Severe asthma places a significant burden on the NHS and the lives of patients. According to the National Review of Asthma Deaths, a report produced by the Royal College of Physicians, asthma deaths in the UK are among the highest in Europe11. They investigated 195 UK asthma deaths that occurred in one year and found that two in three of the deaths could have been prevented. Amongst the reasons for the asthma attack deaths, 65% of cases were influenced by patient factors that could have been avoided. They also found that 45% died before they had sought medical assistance or before the emergency medical care could be given.

Despite existing treatment guidelines improvements in the quality of care for people with asthma falls behind that achieved for other diseases. For example, after experiencing a heart attack a patient would not be released from the hospital without a plan for follow up and treatment to prevent future attacks. Yet this is the experience of many people hospitalised for an asthma attack, even though they are very likely to experience another attack that could be fatal. Nearly a quarter of those who died from severe asthma had been to a hospital emergency department due to asthma at least once in the previous year11.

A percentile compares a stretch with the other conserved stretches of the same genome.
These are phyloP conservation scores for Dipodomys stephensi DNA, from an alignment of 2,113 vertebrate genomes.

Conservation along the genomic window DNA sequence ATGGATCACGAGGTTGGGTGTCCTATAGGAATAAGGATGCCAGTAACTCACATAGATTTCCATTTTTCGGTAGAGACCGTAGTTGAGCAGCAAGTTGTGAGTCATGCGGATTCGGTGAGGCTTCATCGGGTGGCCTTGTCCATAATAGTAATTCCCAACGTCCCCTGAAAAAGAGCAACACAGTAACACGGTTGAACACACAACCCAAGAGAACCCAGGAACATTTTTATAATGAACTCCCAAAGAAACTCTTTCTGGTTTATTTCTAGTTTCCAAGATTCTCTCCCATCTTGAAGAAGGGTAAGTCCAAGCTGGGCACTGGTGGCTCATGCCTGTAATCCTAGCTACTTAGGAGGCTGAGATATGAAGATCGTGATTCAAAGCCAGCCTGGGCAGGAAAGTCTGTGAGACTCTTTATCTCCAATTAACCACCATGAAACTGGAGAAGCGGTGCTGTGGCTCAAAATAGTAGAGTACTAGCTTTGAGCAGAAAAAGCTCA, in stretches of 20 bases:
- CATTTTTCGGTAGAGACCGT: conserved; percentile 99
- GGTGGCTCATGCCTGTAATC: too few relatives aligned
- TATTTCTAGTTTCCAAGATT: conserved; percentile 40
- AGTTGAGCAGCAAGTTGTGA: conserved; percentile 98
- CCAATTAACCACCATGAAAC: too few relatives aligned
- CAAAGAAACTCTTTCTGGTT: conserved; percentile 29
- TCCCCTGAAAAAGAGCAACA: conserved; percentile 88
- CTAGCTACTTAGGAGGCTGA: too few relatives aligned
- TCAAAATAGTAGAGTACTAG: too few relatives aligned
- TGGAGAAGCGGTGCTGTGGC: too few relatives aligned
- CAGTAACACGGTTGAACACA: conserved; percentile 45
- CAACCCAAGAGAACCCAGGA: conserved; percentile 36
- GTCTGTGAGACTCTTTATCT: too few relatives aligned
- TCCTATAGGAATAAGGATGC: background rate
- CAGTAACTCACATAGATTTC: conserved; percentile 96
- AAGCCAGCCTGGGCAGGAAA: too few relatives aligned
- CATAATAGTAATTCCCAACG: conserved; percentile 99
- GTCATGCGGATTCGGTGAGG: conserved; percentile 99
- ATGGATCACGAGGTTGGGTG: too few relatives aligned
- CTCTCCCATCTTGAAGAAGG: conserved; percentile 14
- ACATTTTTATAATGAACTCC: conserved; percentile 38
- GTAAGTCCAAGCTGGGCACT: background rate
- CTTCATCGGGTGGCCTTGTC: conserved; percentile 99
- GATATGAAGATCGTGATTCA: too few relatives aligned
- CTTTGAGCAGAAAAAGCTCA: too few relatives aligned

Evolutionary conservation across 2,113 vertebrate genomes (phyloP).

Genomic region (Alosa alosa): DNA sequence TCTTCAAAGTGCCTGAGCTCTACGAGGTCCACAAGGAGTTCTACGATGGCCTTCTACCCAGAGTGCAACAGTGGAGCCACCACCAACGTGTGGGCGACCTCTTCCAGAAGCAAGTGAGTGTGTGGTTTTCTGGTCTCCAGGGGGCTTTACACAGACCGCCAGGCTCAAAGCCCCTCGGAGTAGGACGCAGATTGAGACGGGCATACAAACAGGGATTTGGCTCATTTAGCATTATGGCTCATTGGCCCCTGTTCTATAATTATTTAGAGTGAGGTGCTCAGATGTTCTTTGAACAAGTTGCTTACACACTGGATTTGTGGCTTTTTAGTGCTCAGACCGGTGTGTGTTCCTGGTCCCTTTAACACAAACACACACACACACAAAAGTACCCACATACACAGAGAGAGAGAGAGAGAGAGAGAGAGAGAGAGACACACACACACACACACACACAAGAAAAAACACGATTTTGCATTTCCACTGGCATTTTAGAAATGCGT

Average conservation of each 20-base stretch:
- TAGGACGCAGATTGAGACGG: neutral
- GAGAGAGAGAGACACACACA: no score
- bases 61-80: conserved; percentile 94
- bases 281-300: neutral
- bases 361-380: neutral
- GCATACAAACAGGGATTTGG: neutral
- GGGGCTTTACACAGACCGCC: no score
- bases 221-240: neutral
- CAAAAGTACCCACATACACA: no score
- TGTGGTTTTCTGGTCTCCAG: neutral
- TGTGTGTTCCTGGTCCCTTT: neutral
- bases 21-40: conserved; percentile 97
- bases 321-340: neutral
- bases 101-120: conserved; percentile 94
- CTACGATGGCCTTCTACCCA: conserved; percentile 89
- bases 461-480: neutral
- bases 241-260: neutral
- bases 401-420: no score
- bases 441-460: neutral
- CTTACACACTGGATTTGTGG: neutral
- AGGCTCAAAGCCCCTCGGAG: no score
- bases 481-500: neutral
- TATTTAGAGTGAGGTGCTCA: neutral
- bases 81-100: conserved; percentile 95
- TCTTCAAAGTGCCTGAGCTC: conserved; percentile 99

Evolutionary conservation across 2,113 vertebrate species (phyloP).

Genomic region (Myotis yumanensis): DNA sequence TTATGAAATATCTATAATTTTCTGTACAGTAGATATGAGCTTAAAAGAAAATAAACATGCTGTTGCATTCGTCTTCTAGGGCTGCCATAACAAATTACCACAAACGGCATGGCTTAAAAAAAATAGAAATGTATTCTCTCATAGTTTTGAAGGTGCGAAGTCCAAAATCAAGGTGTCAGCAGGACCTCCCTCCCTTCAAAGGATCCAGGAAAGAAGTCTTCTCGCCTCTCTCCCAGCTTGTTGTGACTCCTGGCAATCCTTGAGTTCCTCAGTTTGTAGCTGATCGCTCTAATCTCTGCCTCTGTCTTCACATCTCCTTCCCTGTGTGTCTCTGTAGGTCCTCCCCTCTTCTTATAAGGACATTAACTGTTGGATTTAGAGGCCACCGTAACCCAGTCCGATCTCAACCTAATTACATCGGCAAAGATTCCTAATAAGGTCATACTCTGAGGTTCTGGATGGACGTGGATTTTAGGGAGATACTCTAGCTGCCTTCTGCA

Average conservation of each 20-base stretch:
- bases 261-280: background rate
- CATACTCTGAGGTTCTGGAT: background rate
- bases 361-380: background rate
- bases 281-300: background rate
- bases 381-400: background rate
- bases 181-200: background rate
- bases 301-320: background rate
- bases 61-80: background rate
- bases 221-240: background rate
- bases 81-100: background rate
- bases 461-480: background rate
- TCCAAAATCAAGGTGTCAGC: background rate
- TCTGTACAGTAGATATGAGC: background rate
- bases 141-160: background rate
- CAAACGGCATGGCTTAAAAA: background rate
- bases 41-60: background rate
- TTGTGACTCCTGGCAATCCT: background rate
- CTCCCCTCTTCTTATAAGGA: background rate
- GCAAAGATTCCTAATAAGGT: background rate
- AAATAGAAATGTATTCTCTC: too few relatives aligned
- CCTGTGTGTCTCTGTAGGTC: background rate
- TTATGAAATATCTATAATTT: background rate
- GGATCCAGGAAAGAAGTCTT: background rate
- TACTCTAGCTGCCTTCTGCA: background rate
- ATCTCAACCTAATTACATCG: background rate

During the past 20 years, the introduction of biologics for the treatment of rheumatoid arthritis has transformed the experience of patients with this disease. Steroid therapy is no longer overused. The same revolution is occurring in the treatment of patients with severe asthma, with biologic treatments available that have demonstrated effectiveness in reducing future asthma attacks for patients with defined subtypes of severe asthma12. However, ensuring that patients with severe asthma who may potentially benefit from these new treatments are identified and seen by specialists is fundamental to achieving these improvements.

Asthma UK estimates that the eligible population for asthma biologics is around 60,000 in England but only one in four people eligible for biologic treatment are accessing it.